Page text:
27. baingandabhartha says:

    I have no problem with a non-Sikh playing a Sikh-this IS theatre after all. Having said that, Singh is King is an asinine movie, the Sikh characters are still over the top, 'loveable buffoons'. Akshay's pagri is turned into a topi for most part. What did people expect though? That bollywood was suddenly going to treat ANY (not just Sikhs) one with an iota of accuracy or respect? They stereotype everyone. What irks me more is that people who are making these movies have close friends who are Sikh and they don't observe them closely or do any real research?

    Realize though that bollywood is under no obligation to present the 'ideal' Sikh. They are presenting a lot of what they see around them.

  28. baingandabhartha says:

    I have no problem with a non-Sikh playing a Sikh-this IS theatre after all. Having said that, Singh is King is an asinine movie, the Sikh characters are still over the top, ‘loveable buffoons’. Akshay’s pagri is turned into a topi for most part. What did people expect though? That bollywood was suddenly going to treat ANY (not just Sikhs) one with an iota of accuracy or respect? They stereotype everyone. What irks me more is that people who are making these movies have close friends who are Sikh and they don’t observe them closely or do any real research?

    Realize though that bollywood is under no obligation to present the ‘ideal’ Sikh. They are presenting a lot of what they see around them.

  29. Singh1 says:

    Bollywood and the whole South Asian celebrity / drama / television industry is, for the most part, a box of wild buffoons. They have no business in any Sikh's life. Any Sikh who gives attention to them is wasting his/her time and setting him/herself up for disappointment. Our community is acting like fools, sheeps, slaves for even paying attention to Bollywood at all. The Khalsa is at a much, much higher level than this lame industry, and I am surprised to see so many posts on the Langar Hall about Bollywood.

  30. Singh1 says:

    Bollywood and the whole South Asian celebrity / drama / television industry is, for the most part, a box of wild buffoons. They have no business in any Sikh’s life. Any Sikh who gives attention to them is wasting his/her time and setting him/herself up for disappointment. Our community is acting like fools, sheeps, slaves for even paying attention to Bollywood at all. The Khalsa is at a much, much higher level than this lame industry, and I am surprised to see so many posts on the Langar Hall about Bollywood.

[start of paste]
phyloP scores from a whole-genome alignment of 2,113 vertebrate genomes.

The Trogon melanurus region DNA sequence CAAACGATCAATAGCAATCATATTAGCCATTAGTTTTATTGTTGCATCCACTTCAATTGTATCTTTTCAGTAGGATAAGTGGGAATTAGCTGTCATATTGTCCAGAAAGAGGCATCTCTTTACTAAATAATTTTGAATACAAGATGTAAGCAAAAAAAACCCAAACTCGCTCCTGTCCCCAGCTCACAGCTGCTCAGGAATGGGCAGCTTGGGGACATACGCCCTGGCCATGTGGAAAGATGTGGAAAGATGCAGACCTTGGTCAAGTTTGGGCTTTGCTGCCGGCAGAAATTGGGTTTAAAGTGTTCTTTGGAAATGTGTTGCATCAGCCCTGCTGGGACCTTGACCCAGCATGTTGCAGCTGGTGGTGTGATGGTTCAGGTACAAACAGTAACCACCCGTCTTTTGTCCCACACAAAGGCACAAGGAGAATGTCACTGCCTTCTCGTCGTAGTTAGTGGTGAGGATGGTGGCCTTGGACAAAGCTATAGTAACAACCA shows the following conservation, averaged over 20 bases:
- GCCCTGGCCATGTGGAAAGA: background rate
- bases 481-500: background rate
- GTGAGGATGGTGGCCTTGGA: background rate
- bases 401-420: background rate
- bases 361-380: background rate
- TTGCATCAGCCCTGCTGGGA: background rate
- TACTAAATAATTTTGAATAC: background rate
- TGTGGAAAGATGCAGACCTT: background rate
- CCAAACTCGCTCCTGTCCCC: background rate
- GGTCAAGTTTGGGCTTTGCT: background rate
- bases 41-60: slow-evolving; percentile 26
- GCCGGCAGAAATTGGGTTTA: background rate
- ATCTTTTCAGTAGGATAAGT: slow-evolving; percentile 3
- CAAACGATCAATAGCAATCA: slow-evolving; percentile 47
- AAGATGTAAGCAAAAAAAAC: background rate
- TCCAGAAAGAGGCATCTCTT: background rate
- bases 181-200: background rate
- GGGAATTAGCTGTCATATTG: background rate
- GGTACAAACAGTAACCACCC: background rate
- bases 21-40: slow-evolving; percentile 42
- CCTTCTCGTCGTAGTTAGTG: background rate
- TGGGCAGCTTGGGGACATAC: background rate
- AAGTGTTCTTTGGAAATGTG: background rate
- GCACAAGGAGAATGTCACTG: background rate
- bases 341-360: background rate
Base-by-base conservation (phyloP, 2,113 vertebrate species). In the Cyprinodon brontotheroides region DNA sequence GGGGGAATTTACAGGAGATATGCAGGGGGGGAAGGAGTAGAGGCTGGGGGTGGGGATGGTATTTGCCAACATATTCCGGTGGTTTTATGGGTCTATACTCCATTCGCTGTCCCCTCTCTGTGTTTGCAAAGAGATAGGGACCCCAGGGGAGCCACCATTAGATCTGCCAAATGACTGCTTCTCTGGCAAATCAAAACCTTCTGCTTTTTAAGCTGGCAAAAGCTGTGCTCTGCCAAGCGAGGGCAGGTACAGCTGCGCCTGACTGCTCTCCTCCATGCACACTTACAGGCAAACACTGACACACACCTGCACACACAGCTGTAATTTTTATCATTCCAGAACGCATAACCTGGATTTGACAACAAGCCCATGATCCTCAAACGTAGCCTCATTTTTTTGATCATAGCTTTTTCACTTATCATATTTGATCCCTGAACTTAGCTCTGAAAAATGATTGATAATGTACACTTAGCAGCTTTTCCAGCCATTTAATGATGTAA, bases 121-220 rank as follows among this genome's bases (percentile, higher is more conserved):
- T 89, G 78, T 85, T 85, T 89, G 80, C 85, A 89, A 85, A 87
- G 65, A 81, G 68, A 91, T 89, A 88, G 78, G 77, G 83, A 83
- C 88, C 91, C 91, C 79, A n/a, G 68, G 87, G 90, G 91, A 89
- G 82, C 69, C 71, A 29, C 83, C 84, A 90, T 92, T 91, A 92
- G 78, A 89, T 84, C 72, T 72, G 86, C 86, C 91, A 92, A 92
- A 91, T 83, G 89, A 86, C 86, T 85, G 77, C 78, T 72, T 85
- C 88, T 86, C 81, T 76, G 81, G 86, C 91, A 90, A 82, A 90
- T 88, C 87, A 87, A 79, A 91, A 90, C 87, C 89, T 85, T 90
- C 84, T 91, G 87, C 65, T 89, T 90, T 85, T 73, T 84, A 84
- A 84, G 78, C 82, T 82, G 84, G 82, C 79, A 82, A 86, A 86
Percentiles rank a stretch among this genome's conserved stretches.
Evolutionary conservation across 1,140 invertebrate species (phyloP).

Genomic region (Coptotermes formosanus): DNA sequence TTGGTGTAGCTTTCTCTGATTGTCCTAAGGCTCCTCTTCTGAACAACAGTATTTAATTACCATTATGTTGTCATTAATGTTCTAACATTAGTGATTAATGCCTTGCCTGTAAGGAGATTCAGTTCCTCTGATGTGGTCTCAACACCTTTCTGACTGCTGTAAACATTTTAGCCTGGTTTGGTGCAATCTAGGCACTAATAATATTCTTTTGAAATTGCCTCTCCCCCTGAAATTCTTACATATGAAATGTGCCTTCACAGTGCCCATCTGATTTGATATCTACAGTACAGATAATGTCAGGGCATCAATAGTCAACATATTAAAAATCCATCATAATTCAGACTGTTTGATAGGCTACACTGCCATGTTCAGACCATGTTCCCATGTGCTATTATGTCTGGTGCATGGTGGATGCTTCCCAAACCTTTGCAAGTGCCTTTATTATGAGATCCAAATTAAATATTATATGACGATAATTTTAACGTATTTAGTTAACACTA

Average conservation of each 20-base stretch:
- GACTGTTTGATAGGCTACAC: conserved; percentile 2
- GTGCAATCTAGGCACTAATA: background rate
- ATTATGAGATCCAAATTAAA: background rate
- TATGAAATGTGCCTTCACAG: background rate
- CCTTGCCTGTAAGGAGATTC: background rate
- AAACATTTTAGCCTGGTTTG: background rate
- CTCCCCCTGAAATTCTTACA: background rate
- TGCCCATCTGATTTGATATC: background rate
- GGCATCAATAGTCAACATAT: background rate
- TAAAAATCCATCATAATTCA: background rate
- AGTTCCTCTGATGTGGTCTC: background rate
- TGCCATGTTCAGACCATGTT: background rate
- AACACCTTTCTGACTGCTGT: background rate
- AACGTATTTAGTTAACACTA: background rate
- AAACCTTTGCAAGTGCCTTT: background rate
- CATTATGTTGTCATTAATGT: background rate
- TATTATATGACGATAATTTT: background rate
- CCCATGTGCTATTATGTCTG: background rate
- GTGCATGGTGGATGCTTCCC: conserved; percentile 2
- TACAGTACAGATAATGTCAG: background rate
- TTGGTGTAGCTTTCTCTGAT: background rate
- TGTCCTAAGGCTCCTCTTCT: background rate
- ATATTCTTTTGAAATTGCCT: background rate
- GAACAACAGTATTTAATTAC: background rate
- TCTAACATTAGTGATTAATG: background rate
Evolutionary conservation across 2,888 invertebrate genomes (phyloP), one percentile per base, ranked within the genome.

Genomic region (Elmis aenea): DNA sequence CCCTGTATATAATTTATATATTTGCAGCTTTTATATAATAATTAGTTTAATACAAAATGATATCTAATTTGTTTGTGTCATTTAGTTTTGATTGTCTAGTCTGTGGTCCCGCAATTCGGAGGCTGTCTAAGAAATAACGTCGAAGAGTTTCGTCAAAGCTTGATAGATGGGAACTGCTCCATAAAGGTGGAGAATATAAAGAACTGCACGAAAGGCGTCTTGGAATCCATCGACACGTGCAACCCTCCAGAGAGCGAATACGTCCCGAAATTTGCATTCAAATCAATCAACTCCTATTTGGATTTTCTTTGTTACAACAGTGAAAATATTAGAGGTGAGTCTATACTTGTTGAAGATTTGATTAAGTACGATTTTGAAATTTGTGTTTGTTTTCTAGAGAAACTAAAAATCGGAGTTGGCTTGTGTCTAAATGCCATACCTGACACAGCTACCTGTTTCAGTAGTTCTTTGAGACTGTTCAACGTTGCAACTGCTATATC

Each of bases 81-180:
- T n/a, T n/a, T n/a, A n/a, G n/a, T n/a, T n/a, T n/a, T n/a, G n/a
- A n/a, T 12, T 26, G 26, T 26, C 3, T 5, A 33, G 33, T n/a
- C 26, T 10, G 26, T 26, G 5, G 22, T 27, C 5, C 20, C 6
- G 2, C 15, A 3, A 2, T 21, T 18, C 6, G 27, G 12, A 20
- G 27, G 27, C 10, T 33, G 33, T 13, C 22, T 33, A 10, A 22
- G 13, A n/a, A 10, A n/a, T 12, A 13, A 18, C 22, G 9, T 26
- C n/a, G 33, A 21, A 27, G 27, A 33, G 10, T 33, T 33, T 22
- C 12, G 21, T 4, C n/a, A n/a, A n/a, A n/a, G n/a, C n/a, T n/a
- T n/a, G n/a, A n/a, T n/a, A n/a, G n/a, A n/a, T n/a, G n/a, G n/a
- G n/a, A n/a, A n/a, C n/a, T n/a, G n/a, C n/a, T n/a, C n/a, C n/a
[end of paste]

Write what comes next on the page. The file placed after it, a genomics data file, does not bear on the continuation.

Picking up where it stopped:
31. Singh says:

    Singh1 –

    I hate to break it to you, but when a Sikh is portrayed in any media – people other than Sikhs also see it. That being said, if we choose to ignore misrepresentations then we are partly to blame for allowing ignorance to flourish.

    Just for the record – I posted about this because I thought it was cool that, regardless of motive (money), an actor in Bollywood realized that smoking is un-Sikh-like and went so far as to voluntarily give up his freedom in observance of that.

    p.s. Prabhu Singh – well said sir :)

  32. Singh says:

    Singh1 –

    I hate to break it to you, but when a Sikh is portrayed in any media – people other than Sikhs also see it. That being said, if we choose to ignore misrepresentations then we are partly to blame for allowing ignorance to flourish.

    Just for the record – I posted about this because I thought it was cool that, regardless of motive (money), an actor in Bollywood realized that smoking is un-Sikh-like and went so far as to voluntarily give up his freedom in observance of that.

    p.s. Prabhu Singh – well said sir :)

  33. FYI says:

    Annie, Sunny Deol is not a Sikh he is a Arya Samaj Hindu… just check out any interview of Sunny and Bobby Deol, both say they are Hindus. Their father Dharmendra converted to Islam so he could have two wive. So lets not claim the Deols as any kind of Sikh.

  34. FYI says:

    Annie, Sunny Deol is not a Sikh he is a Arya Samaj Hindu… just check out any interview of Sunny and Bobby Deol, both say they are Hindus. Their father Dharmendra converted to Islam so he could have two wive. So lets not claim the Deols as any kind of Sikh.

  35. Bal says:

    However there is definitely some concern with the way the dastar/turban has been used in Bollywood as of late. It seems that the turban has become a fad in the film industry.

    If Bollywood does not portray Sikhs at all, people complain, "Why does Bollywood ignore Sikhs". When they finally start portraying Sikhs in positive roles, some people complain as well. It seems that some Sikhs never stop complaining.

  36. Bal says:

    However there is definitely some concern with the way the dastar/turban has been used in Bollywood as of late. It seems that the turban has become a fad in the film industry.

    If Bollywood does not portray Sikhs at all, people complain, “Why does Bollywood ignore Sikhs”. When they finally start portraying Sikhs in positive roles, some people complain as well. It seems that some Sikhs never stop complaining.

  37. "When they finally start portraying Sikhs in positive roles, some people complain as well."

    When did this happen? Because all I've seen from Bollywood is that Sikhs are either macho gangsters or village idiots?

  38. “When they finally start portraying Sikhs in positive roles, some people complain as well.”

    When did this happen? Because all I’ve seen from Bollywood is that Sikhs are either macho gangsters or village idiots?

  39. […] agree that the Sikh portrayal in Bollywood is far from perfect. But, you have to admit, for making up only 2% of Indias population, weve […]